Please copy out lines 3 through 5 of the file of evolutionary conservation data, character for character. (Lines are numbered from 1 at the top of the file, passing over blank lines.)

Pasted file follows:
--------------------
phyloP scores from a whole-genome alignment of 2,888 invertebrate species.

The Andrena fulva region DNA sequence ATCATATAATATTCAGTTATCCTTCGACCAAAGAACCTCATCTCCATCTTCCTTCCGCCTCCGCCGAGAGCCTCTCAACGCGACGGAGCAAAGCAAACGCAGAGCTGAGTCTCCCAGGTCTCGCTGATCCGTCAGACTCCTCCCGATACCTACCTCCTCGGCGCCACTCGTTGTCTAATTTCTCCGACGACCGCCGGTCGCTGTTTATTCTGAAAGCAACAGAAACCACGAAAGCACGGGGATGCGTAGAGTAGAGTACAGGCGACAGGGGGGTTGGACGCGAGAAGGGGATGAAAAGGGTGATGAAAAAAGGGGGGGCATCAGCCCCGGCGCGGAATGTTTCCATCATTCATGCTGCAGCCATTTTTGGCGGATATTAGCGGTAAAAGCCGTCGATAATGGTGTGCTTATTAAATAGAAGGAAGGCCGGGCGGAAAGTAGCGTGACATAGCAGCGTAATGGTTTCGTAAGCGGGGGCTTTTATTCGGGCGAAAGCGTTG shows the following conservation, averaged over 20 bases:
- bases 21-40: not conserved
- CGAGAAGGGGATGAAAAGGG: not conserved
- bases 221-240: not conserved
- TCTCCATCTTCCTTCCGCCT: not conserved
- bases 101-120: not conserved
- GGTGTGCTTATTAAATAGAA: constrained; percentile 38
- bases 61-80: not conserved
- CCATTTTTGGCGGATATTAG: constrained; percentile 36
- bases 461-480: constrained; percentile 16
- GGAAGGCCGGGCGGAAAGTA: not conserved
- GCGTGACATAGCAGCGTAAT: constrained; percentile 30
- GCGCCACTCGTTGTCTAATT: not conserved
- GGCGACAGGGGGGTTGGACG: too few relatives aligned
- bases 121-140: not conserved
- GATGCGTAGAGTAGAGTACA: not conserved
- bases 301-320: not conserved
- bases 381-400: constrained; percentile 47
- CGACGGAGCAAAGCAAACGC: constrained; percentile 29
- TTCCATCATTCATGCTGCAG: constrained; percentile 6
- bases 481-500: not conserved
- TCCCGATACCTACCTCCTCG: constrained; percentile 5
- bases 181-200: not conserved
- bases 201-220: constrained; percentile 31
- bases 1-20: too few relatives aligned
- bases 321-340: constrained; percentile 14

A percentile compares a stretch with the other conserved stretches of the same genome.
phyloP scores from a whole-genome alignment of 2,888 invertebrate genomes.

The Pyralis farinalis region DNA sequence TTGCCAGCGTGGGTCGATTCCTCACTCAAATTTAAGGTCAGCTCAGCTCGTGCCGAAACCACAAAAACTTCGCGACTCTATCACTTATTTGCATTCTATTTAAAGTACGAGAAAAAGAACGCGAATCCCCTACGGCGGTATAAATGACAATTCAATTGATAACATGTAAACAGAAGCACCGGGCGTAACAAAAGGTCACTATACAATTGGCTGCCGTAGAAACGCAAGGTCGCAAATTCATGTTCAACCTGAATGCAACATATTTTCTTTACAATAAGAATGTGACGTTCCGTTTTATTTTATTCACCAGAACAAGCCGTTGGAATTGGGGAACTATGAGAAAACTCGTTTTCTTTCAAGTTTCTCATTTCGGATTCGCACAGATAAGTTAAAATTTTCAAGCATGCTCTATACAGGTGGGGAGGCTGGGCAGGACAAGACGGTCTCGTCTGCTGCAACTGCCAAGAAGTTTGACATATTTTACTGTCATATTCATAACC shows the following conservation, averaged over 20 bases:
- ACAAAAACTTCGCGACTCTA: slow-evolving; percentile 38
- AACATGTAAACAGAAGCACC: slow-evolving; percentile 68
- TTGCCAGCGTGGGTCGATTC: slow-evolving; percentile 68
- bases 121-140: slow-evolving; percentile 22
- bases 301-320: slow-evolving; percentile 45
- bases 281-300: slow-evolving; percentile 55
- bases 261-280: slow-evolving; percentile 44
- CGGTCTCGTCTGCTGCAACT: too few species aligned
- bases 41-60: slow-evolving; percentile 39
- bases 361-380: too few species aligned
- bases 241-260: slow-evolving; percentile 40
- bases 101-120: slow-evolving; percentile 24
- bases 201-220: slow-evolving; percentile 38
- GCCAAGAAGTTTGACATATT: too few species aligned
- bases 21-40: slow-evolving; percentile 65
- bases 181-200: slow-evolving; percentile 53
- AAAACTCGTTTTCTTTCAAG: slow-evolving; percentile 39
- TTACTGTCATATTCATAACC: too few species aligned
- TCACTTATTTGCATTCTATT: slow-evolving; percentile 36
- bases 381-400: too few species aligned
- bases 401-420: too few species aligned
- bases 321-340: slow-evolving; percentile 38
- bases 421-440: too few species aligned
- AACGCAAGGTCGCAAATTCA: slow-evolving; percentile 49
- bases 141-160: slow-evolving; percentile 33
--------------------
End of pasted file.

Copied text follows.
- bases 21-40: not conserved
- CGAGAAGGGGATGAAAAGGG: not conserved
- bases 221-240: not conserved